Turkey’s ban on Twitter has taken international opinion of its authoritarian prime minister to a new low on the eve of a vote that could determine his political future, reports Delphine Strass, Financial Times.
But despite the country’s febrile politics, slowing economy and continued uncertainty over the outlook for emerging markets, foreign investors who have shunned Turkey for much of the last year may be ready to venture back.
In the last week, Turkish assets have rallied, with the main equity index rising to its highest level since early January, yields on the two-year benchmark government bond at their lowest since early March and the lira up 1.7 per cent against the dollar.
The optimism is something of a surprise, since no one expects Sunday’s local elections to resolve the polarisation of voters and the feuding between the AKP and its former Gulenist allies that has paralysed Turkey’s institutions in recent months. They are rather a prelude to the summer’s more important presidential poll.
Yet investors are betting that Recep Tayyip Erdogan will emerge with his grip on government intact – even if his popularity is diminished by the stream of corruption scandals and his chances of winning an executive presidency receding.
If he does survive the vote more or less unscathed, investors will “hold their noses and jump back in,” says Tim Ash, an economist at Standard Bank.
Some who have been underweight on Turkey for months are already “beginning to dip their toes back in,” according to Manik Narain, a strategist at UBS, who says the hope is for a period of policy continuity, with a chastened Mr Erdogan playing it safe.
Yarkin Cebeci, economist at JPMorgan, argues that the most market-friendly outcome would be for the AKP to win about 40 to 45 per cent of the vote, because “a weaker performance would increase the risk of early elections and the fragmentation of voter preferences, while a stronger performance could result in concerns over more authoritarian governance by the AKP”.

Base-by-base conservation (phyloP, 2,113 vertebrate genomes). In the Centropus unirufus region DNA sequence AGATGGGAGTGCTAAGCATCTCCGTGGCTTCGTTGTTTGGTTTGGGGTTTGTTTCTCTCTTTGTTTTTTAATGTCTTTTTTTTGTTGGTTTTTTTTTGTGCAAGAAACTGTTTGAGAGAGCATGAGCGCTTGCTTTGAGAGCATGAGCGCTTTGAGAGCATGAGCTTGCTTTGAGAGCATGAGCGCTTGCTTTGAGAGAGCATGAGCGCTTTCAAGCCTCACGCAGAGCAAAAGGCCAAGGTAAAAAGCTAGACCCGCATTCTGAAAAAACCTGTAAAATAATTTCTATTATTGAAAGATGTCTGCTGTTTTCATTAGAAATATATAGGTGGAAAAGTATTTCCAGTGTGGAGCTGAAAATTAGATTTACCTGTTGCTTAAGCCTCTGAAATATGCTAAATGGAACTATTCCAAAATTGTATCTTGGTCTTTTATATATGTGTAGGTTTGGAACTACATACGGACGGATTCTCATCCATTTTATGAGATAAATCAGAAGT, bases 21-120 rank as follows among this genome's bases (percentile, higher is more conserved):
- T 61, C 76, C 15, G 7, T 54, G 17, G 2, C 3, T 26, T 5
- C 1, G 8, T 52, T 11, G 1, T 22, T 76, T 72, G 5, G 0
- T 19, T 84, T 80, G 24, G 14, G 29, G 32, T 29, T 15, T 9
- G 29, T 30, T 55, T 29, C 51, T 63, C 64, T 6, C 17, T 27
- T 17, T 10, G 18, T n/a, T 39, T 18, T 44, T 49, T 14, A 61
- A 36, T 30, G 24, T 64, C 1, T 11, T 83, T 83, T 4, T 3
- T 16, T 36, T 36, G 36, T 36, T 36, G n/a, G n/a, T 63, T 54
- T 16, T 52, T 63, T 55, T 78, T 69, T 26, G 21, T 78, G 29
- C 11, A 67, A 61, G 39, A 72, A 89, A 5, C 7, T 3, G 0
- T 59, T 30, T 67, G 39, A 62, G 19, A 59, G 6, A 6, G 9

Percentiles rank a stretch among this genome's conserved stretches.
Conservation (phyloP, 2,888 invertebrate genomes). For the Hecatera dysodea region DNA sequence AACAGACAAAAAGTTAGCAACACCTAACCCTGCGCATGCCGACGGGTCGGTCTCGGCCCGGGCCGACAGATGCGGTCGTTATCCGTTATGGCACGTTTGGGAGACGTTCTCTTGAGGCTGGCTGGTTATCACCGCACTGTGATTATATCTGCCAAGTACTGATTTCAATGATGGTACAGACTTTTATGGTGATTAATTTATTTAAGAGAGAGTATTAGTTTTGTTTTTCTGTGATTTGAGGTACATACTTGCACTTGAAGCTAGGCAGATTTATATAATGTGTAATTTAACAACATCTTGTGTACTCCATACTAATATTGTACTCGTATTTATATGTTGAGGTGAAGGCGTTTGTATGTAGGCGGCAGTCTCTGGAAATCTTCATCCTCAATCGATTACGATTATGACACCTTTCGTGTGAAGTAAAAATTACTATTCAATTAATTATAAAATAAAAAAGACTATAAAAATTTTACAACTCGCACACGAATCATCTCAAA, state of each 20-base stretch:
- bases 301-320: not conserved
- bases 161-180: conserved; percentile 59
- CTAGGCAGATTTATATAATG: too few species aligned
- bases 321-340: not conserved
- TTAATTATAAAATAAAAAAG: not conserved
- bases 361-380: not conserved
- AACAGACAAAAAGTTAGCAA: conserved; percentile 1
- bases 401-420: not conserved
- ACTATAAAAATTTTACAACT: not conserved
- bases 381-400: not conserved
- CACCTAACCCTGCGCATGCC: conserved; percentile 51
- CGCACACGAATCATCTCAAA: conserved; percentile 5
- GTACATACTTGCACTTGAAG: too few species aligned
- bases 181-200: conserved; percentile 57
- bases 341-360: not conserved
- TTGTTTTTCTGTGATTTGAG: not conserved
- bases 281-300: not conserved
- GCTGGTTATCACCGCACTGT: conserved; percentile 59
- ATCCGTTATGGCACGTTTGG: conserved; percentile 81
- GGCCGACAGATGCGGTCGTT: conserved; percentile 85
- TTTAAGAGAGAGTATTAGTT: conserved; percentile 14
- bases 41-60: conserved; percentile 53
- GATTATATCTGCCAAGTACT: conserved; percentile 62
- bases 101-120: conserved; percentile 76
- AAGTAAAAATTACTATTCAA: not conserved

The recent rally, then, is hardly an expression of confidence in Turkey’s governance. The lira may have stabilised in recent weeks, but it has still lost more than 17 per cent of its value against the dollar and 23 per cent against the euro in the last year – the worst performance of any major currency except the Argentine peso.
In contrast, the Indian rupee and Indonesian rupiah – grouped with the lira last year among the “fragile five” currencies most vulnerable to the US Federal Reserve’s withdrawal of stimulus – have gained steadily this year on hopes that elections will usher in reform-orientated governments.
Yet market concerns over Turkey’s reliance on foreign capital inflows have eased since the central bank raised interest rates aggressively in January to stem a slide in the currency. Both nominal and real interest rates are now high enough to attract fixed income investors, who also expect Turkey’s current account deficit to narrow in 2014 as growth slows and as the economy rebalances.
Mr Ash notes that Turkey could benefit if the threat of sanctions causes investors to pull out of Russia, and says the lira could also gain if Turkish households – who have been hoarding dollars in recent months – regain enough confidence to switch savings back into lira-denominated accounts offering higher interest rates.
Equity investors are also pinning their hopes on the central bank’s revelation that policy makers are considering paying interest on the reserves banks are required to hold in lira, in order to boost liquidity and counter an economic slowdown.
Shares in banks jumped almost 7 per cent on Wednesday after the government cleared the way for the central bank to do this. It had stopped paying interest on lira reserves in 2010, when emerging markets were flooded with global liquidity.
Yet despite all this, Turkey could once again appear vulnerable if sentiment turns against emerging markets, which have been surprisingly resilient given the concerns over a Chinese slowdown, signs that US interest rates could rise earlier than expected and continuing geopolitical tensions with Russia.
“The perception is that Turkey is not Russia, and AKP will find a way to keep winning elections and steer Turkey away from calamity,” write analysts at the consultancy Global Source Partners. But they predict that any rally after Sunday’s vote “will be a three-week rally at most. Then the realisation will set in that elections have not solved any problems in Ankara and Erdogan remains . . . well, Erdogan”.